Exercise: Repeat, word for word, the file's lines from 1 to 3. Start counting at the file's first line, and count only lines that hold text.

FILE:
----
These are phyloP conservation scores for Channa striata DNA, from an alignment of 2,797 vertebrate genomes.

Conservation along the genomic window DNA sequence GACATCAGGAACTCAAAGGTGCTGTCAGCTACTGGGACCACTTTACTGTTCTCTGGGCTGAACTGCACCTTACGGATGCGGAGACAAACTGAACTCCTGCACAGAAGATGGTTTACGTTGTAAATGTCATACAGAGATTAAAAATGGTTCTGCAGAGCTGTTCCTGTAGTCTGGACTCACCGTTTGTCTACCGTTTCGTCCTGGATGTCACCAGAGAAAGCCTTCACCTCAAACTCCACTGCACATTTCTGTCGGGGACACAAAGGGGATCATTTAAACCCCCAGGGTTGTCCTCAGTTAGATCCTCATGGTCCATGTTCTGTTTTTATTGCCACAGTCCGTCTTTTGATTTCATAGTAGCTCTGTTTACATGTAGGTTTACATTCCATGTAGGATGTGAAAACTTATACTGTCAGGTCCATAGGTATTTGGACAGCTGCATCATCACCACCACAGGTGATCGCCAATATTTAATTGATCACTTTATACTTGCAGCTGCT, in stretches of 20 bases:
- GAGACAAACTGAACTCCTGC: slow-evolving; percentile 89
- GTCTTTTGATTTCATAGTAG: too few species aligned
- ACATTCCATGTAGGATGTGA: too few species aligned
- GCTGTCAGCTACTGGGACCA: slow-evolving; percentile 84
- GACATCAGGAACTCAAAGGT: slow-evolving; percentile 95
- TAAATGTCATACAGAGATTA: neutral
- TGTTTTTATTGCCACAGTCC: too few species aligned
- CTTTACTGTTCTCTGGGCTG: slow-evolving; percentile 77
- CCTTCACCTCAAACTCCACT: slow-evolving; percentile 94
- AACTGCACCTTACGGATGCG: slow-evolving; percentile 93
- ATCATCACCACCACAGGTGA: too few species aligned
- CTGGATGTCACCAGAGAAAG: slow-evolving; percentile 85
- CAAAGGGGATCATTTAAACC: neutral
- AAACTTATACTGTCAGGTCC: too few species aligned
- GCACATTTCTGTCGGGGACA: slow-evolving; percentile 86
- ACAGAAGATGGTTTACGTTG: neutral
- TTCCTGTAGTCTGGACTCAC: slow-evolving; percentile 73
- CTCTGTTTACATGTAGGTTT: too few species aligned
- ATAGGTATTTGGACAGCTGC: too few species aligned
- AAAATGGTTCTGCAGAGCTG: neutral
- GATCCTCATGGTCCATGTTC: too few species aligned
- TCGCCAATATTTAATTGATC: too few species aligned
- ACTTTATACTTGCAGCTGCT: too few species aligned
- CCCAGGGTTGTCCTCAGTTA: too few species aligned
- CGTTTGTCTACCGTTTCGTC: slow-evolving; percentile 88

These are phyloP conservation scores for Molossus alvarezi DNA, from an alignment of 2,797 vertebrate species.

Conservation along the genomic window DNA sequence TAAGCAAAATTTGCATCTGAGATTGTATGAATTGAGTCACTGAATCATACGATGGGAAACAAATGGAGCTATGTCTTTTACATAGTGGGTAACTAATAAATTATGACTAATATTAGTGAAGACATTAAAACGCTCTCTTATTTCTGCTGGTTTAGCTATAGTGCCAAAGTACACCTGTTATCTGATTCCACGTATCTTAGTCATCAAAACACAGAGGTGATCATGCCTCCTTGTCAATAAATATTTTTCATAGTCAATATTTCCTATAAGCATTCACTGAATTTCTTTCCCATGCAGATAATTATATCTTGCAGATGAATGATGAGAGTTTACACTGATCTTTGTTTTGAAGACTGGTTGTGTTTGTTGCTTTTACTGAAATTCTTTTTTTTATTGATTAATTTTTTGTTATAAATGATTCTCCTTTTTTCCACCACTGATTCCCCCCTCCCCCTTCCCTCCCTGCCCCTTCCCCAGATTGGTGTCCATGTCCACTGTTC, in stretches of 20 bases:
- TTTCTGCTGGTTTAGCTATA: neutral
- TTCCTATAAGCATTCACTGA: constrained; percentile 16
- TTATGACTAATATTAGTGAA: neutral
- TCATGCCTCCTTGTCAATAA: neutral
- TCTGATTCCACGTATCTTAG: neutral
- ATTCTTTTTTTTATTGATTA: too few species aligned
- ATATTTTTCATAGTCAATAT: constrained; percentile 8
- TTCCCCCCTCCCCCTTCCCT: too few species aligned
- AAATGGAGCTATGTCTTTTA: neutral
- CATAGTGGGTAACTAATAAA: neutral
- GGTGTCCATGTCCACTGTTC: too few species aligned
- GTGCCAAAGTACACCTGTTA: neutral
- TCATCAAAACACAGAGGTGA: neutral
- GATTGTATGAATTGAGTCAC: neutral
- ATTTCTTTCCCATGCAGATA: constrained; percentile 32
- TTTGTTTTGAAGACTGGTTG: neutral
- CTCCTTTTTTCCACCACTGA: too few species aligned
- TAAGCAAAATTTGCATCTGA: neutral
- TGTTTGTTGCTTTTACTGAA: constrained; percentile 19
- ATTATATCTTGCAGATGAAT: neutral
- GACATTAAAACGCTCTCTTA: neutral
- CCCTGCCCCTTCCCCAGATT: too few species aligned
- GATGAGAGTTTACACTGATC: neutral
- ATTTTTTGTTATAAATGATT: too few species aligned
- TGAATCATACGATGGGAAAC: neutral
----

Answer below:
These are phyloP conservation scores for Channa striata DNA, from an alignment of 2,797 vertebrate genomes.

Conservation along the genomic window DNA sequence GACATCAGGAACTCAAAGGTGCTGTCAGCTACTGGGACCACTTTACTGTTCTCTGGGCTGAACTGCACCTTACGGATGCGGAGACAAACTGAACTCCTGCACAGAAGATGGTTTACGTTGTAAATGTCATACAGAGATTAAAAATGGTTCTGCAGAGCTGTTCCTGTAGTCTGGACTCACCGTTTGTCTACCGTTTCGTCCTGGATGTCACCAGAGAAAGCCTTCACCTCAAACTCCACTGCACATTTCTGTCGGGGACACAAAGGGGATCATTTAAACCCCCAGGGTTGTCCTCAGTTAGATCCTCATGGTCCATGTTCTGTTTTTATTGCCACAGTCCGTCTTTTGATTTCATAGTAGCTCTGTTTACATGTAGGTTTACATTCCATGTAGGATGTGAAAACTTATACTGTCAGGTCCATAGGTATTTGGACAGCTGCATCATCACCACCACAGGTGATCGCCAATATTTAATTGATCACTTTATACTTGCAGCTGCT, in stretches of 20 bases:
- GAGACAAACTGAACTCCTGC: slow-evolving; percentile 89